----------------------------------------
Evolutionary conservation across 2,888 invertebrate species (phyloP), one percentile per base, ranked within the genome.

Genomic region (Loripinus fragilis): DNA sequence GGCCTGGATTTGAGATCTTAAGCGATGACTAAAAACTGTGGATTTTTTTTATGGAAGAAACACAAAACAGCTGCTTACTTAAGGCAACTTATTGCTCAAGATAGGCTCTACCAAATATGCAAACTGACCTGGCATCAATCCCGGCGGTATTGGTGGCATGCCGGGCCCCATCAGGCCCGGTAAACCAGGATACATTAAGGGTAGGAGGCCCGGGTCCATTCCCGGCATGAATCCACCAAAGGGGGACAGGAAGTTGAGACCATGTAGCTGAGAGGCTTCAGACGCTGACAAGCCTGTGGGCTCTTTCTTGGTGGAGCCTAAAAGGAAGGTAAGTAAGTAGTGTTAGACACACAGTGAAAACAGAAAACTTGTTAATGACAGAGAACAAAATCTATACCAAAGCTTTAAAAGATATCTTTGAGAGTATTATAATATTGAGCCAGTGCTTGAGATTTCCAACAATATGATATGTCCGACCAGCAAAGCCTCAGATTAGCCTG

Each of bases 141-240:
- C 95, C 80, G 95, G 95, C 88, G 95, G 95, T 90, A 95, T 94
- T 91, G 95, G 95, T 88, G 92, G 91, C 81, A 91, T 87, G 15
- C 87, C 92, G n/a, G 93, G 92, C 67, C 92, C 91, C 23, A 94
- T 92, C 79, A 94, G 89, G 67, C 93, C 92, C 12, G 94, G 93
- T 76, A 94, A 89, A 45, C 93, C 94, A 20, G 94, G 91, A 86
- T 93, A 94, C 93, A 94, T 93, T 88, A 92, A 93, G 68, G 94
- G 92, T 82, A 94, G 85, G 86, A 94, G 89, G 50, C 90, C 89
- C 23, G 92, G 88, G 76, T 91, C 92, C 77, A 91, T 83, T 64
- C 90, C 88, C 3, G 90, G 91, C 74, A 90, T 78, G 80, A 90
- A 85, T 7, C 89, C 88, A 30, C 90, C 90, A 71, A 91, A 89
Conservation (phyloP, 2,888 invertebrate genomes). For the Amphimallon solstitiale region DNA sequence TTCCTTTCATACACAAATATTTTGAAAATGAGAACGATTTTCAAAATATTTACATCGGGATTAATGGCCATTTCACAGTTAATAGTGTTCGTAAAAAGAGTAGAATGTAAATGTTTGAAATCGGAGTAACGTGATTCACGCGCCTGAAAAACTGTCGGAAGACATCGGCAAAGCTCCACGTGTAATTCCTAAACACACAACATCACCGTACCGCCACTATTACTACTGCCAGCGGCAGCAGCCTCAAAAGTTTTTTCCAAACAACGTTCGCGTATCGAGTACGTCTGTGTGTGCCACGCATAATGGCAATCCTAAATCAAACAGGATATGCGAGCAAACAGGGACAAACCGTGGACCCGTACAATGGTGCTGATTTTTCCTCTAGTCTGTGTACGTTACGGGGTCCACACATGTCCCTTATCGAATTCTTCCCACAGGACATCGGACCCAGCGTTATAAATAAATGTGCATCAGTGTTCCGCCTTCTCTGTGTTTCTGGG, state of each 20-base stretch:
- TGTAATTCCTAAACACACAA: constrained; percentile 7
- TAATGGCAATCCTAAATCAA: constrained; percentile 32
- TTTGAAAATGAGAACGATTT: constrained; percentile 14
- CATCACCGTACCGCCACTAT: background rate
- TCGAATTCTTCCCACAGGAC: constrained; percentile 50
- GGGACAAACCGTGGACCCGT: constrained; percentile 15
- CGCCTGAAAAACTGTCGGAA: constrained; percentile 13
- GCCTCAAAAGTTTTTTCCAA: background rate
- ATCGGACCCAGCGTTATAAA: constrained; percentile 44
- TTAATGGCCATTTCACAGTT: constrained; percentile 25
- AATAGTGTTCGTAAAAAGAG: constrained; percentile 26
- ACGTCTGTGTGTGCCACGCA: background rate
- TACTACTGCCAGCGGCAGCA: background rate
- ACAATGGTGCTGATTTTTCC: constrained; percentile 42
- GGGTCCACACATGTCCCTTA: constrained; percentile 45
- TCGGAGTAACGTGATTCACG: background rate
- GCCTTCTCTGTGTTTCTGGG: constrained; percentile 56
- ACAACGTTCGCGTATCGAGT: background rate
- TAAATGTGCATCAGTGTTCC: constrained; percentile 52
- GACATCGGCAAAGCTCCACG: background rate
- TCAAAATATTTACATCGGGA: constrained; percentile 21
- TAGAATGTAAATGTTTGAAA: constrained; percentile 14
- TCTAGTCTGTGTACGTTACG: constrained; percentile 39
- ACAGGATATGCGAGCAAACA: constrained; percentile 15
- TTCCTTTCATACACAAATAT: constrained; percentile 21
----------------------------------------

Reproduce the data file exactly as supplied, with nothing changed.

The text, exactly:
Evolutionary conservation across 2,888 invertebrate species (phyloP), one percentile per base, ranked within the genome.

Genomic region (Loripinus fragilis): DNA sequence GGCCTGGATTTGAGATCTTAAGCGATGACTAAAAACTGTGGATTTTTTTTATGGAAGAAACACAAAACAGCTGCTTACTTAAGGCAACTTATTGCTCAAGATAGGCTCTACCAAATATGCAAACTGACCTGGCATCAATCCCGGCGGTATTGGTGGCATGCCGGGCCCCATCAGGCCCGGTAAACCAGGATACATTAAGGGTAGGAGGCCCGGGTCCATTCCCGGCATGAATCCACCAAAGGGGGACAGGAAGTTGAGACCATGTAGCTGAGAGGCTTCAGACGCTGACAAGCCTGTGGGCTCTTTCTTGGTGGAGCCTAAAAGGAAGGTAAGTAAGTAGTGTTAGACACACAGTGAAAACAGAAAACTTGTTAATGACAGAGAACAAAATCTATACCAAAGCTTTAAAAGATATCTTTGAGAGTATTATAATATTGAGCCAGTGCTTGAGATTTCCAACAATATGATATGTCCGACCAGCAAAGCCTCAGATTAGCCTG

Each of bases 141-240:
- C 95, C 80, G 95, G 95, C 88, G 95, G 95, T 90, A 95, T 94
- T 91, G 95, G 95, T 88, G 92, G 91, C 81, A 91, T 87, G 15
- C 87, C 92, G n/a, G 93, G 92, C 67, C 92, C 91, C 23, A 94
- T 92, C 79, A 94, G 89, G 67, C 93, C 92, C 12, G 94, G 93
- T 76, A 94, A 89, A 45, C 93, C 94, A 20, G 94, G 91, A 86
- T 93, A 94, C 93, A 94, T 93, T 88, A 92, A 93, G 68, G 94
- G 92, T 82, A 94, G 85, G 86, A 94, G 89, G 50, C 90, C 89
- C 23, G 92, G 88, G 76, T 91, C 92, C 77, A 91, T 83, T 64
- C 90, C 88, C 3, G 90, G 91, C 74, A 90, T 78, G 80, A 90
- A 85, T 7, C 89, C 88, A 30, C 90, C 90, A 71, A 91, A 89
Conservation (phyloP, 2,888 invertebrate genomes). For the Amphimallon solstitiale region DNA sequence TTCCTTTCATACACAAATATTTTGAAAATGAGAACGATTTTCAAAATATTTACATCGGGATTAATGGCCATTTCACAGTTAATAGTGTTCGTAAAAAGAGTAGAATGTAAATGTTTGAAATCGGAGTAACGTGATTCACGCGCCTGAAAAACTGTCGGAAGACATCGGCAAAGCTCCACGTGTAATTCCTAAACACACAACATCACCGTACCGCCACTATTACTACTGCCAGCGGCAGCAGCCTCAAAAGTTTTTTCCAAACAACGTTCGCGTATCGAGTACGTCTGTGTGTGCCACGCATAATGGCAATCCTAAATCAAACAGGATATGCGAGCAAACAGGGACAAACCGTGGACCCGTACAATGGTGCTGATTTTTCCTCTAGTCTGTGTACGTTACGGGGTCCACACATGTCCCTTATCGAATTCTTCCCACAGGACATCGGACCCAGCGTTATAAATAAATGTGCATCAGTGTTCCGCCTTCTCTGTGTTTCTGGG, state of each 20-base stretch:
- TGTAATTCCTAAACACACAA: constrained; percentile 7
- TAATGGCAATCCTAAATCAA: constrained; percentile 32
- TTTGAAAATGAGAACGATTT: constrained; percentile 14
- CATCACCGTACCGCCACTAT: background rate
- TCGAATTCTTCCCACAGGAC: constrained; percentile 50
- GGGACAAACCGTGGACCCGT: constrained; percentile 15
- CGCCTGAAAAACTGTCGGAA: constrained; percentile 13
- GCCTCAAAAGTTTTTTCCAA: background rate
- ATCGGACCCAGCGTTATAAA: constrained; percentile 44
- TTAATGGCCATTTCACAGTT: constrained; percentile 25
- AATAGTGTTCGTAAAAAGAG: constrained; percentile 26
- ACGTCTGTGTGTGCCACGCA: background rate
- TACTACTGCCAGCGGCAGCA: background rate
- ACAATGGTGCTGATTTTTCC: constrained; percentile 42
- GGGTCCACACATGTCCCTTA: constrained; percentile 45
- TCGGAGTAACGTGATTCACG: background rate
- GCCTTCTCTGTGTTTCTGGG: constrained; percentile 56
- ACAACGTTCGCGTATCGAGT: background rate
- TAAATGTGCATCAGTGTTCC: constrained; percentile 52
- GACATCGGCAAAGCTCCACG: background rate
- TCAAAATATTTACATCGGGA: constrained; percentile 21
- TAGAATGTAAATGTTTGAAA: constrained; percentile 14
- TCTAGTCTGTGTACGTTACG: constrained; percentile 39
- ACAGGATATGCGAGCAAACA: constrained; percentile 15
- TTCCTTTCATACACAAATAT: constrained; percentile 21